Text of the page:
I am new, and wanted to see if someone can help me.

What is the running time of your algorithm (below) with respect to the variable $n$? Give an upper bound of the form ${\cal O}(f(n))$ and a lower bound of the form $\Omega(g(n)).$ Can you characterize the asymptotic running time by by some $\Theta(h(n))$?

The algorithm:

Input: $A[1 \ldots n]$ array of floating point numbers

Output: Two dimensional array $M,$ such that $M[i][j]$ is the average of $A[i],\ldots, A[j],$ for all $i \le j,$ 0 for all $i>j.$

for i := 1 to n do
  for j := 1 to n do
      if i > j then M[i][j] := 0
          sum := 0;
          d := j-i+1;
          l := i;
          r := j;
              sum := sum + a[l];
          while (l <= r)
          M[i][j] := sum / d;
      print M[i][j]; 
  end for
end for 

Can someone give me an upper and lower bound?

I guess the algorithm complexity is ${\cal O}(n^3)$ on average, because of the quadratic complexity of the 2 for loops and the inner while loop which takes $O(n)$ time, which has the overhand over the assignments operations which takes $O(1)$ time.

But what is the upper and lower bound? And asymptotic running time by by some $\Theta(h(n))$?

  • $\begingroup$ I suggest you post this on area51.stackexchange.com and cstheory.stackexchange.com $\endgroup$ – Kirthi Raman Mar 15 '12 at 17:31
  • 2
    $\begingroup$ @KirthiRaman cstheory.SE is for research-level questions in computer science. This is an undergrad-level question. I guess by area51.SE you mean this propsal for cs.SE. Unfortunately, cs.SE is private beta right now. They say it will go public in about 5-6 days from now I guess. $\endgroup$ – user2468 Mar 15 '12 at 17:43
  • $\begingroup$ This question was already asked on cstheory.se; it was quickly closed for being off-topic. $\endgroup$ – JeffE Mar 15 '12 at 22:04
  • $\begingroup$ Also asked and closed on MathOverflow. $\endgroup$ – JeffE Mar 16 '12 at 7:00
  • $\begingroup$ I do not understand if this is a forum or i do not know what. The idea behind a forum is to develop a discussion as I think i tried to make. I just try to get rid with my problem and i tried to develop a solution by my own, the algorithm and the identification of the complexity. BUT i see that it is like i asked something terrible. I do not pretend u give me an answer on this task, because at the end i should undestand what is behind and be able to solve it by my own. I just ask to help me to understand the right approach, the idea which is behind and give me some hints, like Johannes made. $\endgroup$ – pamatull Mar 16 '12 at 9:25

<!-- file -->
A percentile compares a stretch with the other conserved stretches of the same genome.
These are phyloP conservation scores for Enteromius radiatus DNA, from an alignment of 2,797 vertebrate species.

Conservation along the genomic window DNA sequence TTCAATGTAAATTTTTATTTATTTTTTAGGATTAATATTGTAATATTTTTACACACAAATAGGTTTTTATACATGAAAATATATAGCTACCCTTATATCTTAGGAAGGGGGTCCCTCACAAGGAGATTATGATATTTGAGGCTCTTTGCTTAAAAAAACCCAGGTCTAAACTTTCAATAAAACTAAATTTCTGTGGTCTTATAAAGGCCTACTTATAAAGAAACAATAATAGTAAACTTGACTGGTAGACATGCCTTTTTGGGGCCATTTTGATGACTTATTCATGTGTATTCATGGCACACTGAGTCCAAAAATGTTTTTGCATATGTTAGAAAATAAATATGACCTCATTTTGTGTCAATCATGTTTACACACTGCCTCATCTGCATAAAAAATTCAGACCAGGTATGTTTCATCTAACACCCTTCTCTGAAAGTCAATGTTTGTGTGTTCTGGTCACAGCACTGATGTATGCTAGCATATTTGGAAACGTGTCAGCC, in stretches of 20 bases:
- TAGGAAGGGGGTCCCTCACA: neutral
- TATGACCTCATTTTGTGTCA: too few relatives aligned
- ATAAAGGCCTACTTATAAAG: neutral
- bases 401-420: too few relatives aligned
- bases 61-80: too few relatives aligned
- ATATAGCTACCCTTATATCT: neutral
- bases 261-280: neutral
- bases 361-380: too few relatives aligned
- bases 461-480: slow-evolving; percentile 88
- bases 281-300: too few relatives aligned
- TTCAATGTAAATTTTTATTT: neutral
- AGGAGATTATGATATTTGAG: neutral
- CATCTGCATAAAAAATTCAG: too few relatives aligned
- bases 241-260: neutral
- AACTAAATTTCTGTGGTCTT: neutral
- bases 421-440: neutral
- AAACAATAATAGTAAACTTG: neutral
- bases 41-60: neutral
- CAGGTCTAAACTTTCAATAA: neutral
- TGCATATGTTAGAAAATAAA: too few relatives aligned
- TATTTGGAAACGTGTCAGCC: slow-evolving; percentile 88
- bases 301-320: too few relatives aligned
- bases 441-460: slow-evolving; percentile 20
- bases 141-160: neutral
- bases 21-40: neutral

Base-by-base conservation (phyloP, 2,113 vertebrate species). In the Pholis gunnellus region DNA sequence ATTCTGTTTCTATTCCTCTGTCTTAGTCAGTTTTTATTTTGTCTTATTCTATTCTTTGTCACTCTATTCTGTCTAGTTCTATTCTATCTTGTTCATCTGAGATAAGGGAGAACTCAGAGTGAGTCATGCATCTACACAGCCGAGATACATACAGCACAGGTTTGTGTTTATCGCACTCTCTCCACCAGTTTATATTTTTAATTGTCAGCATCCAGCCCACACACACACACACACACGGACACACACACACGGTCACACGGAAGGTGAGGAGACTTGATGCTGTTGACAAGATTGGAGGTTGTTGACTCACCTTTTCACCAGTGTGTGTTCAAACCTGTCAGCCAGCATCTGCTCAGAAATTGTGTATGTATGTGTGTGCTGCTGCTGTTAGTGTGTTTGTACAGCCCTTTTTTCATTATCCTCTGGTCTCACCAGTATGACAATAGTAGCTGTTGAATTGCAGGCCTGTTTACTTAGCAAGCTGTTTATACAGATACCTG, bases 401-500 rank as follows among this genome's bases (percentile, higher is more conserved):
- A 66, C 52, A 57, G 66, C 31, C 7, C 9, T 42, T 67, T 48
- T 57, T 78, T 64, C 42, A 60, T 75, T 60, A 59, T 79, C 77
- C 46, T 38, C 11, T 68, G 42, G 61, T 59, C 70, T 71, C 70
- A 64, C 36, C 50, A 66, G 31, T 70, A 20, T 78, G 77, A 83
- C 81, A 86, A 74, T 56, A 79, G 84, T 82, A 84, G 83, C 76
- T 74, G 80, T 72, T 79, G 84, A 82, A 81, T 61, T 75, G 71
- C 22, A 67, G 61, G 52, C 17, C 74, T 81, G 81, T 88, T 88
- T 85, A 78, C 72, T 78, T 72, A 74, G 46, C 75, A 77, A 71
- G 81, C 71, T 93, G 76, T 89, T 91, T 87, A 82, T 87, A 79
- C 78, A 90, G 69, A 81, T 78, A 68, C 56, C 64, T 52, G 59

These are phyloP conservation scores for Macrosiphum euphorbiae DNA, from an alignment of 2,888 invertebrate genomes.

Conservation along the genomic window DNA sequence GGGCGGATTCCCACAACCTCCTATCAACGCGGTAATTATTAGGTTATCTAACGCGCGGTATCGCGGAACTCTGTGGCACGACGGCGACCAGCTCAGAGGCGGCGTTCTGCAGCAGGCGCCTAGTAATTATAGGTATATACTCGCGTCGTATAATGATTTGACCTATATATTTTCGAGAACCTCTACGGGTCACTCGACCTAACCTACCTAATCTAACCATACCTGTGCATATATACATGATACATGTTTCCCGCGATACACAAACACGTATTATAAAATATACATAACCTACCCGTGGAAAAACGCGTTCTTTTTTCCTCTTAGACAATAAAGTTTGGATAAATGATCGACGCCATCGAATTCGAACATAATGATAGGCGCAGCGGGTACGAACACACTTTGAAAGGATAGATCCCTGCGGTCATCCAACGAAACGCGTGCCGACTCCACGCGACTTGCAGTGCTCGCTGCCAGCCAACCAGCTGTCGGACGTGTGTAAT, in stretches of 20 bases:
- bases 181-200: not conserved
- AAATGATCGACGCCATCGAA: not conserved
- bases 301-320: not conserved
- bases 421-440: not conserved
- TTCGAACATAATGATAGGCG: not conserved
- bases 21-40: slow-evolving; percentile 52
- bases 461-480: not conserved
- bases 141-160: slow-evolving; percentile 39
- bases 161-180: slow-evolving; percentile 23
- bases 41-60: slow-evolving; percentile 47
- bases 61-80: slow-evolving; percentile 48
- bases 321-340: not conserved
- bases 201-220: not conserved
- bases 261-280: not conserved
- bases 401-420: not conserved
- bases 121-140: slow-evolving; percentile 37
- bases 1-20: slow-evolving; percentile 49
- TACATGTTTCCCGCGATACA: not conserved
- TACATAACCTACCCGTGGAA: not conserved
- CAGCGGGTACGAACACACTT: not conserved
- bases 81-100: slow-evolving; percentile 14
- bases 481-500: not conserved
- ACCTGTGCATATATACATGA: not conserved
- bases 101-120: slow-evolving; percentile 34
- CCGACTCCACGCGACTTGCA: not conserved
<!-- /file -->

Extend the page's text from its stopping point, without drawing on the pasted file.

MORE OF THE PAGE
As you states, the algorithm runs in $O(n^3)$, which is actually the upper bound for the reasons you described.

To find a lower bound, note that it sufficient to find out the running time of the body of the inner for loop in terms of $i$, $j$ and $n$ (in fact, you will find that $n$ does not matter - why?). Denote this by $r(n,i,j)$. Then the running time of the whole algorithm is $\sum_{i=1}^n \sum_{j=1}^n r(n,i,j) + \Omega(n)$, where the final $\Omega(n)$ comes from the time required for executing the for loops.

The asymptotic running time will, of course, lie between the upper and the lower bound. In this example, it will be obvious as soon as you know the lower bound.

  • $\begingroup$ Thank u for the answer... hmm so if u say that the lower bound is related to the work inside the second for loop, i can observe that in half of the cases there's just an assignment which has constant complexity O(1). In the other half there's another loop which iteration depends on i and j value (so this is why u say that n does no matter. Right?). In the average case it will be executed n/2 time, because of the condition i gave i<=j and it is linear dependent of n. Am i right? .... what's then the lower bound of this algorithm? .. $\endgroup$ – pamatull Mar 15 '12 at 17:59
  • $\begingroup$ Yes, Johannes the method and the right approach. This is my last exam at the university and i have not the possibility to frequent my lessons, so i need to learn it by my own. Anyway if the inner work of the inner loop takes Ω(n) time and the 2 for loops takes O(n^2) time, guess the overall running time is Ω(n^3) which is also the lower bound. Do not know if i am on the right way :) $\endgroup$ – pamatull Mar 15 '12 at 17:59
  • $\begingroup$ If it is $n/2$ in the average case, that means that $r \in \Omega(n)$ (i.e., the inner part of the for loops runs in $\Omega(n)$). Hence, the overall algorithm is in ...? $\endgroup$ – Johannes Kloos Mar 15 '12 at 18:01
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    $\begingroup$ PS: This looks very much like homework, so I would rather not give the answer directly, but help you in learning the methods instead. $\endgroup$ – Johannes Kloos Mar 15 '12 at 18:01
  • $\begingroup$ PPS: You can just edit your post instead of writing an answer. $\endgroup$ – Johannes Kloos Mar 15 '12 at 18:03

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